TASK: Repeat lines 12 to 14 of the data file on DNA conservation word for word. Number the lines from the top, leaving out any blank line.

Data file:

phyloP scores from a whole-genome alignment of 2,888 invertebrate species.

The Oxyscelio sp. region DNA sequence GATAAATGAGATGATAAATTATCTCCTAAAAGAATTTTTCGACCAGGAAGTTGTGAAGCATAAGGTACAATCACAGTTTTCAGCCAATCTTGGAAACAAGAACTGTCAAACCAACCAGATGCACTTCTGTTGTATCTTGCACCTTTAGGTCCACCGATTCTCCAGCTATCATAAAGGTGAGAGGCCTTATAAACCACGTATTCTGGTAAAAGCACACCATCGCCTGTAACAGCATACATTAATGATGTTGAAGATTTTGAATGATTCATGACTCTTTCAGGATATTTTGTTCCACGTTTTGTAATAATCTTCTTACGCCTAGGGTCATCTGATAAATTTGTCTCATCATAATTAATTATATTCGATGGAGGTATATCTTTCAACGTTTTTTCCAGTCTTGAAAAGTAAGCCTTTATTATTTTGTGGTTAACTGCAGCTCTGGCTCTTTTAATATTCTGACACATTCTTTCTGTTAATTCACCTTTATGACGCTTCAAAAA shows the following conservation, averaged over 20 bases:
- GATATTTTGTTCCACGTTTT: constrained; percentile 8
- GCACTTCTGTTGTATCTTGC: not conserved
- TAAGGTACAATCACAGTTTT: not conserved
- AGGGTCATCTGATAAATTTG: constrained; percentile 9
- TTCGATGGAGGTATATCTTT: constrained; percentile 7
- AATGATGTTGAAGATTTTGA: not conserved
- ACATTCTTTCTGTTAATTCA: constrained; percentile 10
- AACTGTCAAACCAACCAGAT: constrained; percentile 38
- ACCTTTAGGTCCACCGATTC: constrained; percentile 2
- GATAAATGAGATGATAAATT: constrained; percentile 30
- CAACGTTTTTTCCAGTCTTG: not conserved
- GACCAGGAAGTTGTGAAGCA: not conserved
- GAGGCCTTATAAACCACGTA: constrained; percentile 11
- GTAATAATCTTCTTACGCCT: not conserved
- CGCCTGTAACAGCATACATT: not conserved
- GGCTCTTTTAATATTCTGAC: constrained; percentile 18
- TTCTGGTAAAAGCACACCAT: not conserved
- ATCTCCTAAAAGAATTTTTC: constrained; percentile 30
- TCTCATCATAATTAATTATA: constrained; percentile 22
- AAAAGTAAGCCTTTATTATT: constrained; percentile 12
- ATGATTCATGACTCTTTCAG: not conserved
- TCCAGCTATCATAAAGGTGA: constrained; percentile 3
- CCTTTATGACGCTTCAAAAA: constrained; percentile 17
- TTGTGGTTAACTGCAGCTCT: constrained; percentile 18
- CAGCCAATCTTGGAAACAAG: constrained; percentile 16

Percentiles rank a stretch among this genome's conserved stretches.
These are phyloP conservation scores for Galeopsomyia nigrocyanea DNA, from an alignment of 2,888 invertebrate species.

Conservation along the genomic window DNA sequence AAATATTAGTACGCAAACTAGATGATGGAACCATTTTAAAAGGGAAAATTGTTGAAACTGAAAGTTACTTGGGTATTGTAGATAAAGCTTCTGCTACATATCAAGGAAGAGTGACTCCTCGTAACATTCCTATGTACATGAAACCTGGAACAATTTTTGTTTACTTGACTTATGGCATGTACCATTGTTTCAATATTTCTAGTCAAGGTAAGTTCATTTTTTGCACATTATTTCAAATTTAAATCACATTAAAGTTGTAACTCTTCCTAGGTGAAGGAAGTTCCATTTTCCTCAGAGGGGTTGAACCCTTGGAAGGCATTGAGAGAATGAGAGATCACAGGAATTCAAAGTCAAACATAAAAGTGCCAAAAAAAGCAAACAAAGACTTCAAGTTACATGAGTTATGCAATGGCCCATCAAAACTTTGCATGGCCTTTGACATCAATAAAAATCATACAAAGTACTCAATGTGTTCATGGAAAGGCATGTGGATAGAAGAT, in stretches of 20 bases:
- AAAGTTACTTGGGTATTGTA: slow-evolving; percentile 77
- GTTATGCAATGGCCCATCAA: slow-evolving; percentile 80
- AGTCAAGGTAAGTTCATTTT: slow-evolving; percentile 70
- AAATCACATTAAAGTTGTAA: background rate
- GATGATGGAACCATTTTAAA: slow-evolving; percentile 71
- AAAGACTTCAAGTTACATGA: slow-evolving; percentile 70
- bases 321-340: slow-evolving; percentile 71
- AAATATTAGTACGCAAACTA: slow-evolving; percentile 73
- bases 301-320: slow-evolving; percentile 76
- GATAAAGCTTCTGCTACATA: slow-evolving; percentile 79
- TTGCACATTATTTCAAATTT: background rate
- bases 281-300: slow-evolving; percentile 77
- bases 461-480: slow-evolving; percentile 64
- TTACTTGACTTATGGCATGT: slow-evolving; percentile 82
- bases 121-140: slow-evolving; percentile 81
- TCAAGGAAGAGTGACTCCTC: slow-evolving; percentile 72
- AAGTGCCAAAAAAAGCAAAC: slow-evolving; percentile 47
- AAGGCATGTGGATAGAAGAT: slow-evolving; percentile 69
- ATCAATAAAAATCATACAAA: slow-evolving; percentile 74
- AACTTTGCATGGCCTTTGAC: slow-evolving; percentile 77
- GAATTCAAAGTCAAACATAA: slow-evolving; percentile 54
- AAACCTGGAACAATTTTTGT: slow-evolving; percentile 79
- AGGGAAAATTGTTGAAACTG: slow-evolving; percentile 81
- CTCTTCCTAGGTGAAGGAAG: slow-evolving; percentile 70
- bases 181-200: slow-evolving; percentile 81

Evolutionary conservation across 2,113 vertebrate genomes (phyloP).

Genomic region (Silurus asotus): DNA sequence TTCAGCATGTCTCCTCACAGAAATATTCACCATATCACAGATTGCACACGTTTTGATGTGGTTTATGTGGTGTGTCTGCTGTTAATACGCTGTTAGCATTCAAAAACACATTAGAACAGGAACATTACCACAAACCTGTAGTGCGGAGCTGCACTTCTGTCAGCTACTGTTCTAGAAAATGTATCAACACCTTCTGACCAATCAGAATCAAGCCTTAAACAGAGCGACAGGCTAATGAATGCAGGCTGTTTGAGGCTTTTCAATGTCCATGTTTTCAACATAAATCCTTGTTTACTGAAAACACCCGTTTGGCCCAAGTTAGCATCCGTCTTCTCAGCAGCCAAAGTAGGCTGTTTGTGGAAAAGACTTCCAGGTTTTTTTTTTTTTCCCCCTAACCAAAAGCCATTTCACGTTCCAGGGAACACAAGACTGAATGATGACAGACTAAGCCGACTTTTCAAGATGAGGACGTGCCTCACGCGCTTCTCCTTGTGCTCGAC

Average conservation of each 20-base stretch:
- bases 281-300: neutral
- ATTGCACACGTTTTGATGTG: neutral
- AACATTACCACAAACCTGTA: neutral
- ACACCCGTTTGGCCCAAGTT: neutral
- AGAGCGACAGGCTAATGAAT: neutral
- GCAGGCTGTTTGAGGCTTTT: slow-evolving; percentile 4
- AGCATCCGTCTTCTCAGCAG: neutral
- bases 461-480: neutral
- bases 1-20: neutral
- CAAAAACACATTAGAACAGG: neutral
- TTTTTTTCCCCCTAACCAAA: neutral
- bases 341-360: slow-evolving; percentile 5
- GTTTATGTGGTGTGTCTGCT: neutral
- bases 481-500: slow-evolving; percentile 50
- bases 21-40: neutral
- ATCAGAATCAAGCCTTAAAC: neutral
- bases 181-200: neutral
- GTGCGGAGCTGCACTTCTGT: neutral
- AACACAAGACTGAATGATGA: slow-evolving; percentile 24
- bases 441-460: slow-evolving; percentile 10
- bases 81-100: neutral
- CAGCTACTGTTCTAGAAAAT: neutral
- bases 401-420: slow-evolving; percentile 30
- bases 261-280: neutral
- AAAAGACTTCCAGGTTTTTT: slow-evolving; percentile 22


- GATAAATGAGATGATAAATT: constrained; percentile 30
- CAACGTTTTTTCCAGTCTTG: not conserved
- GACCAGGAAGTTGTGAAGCA: not conserved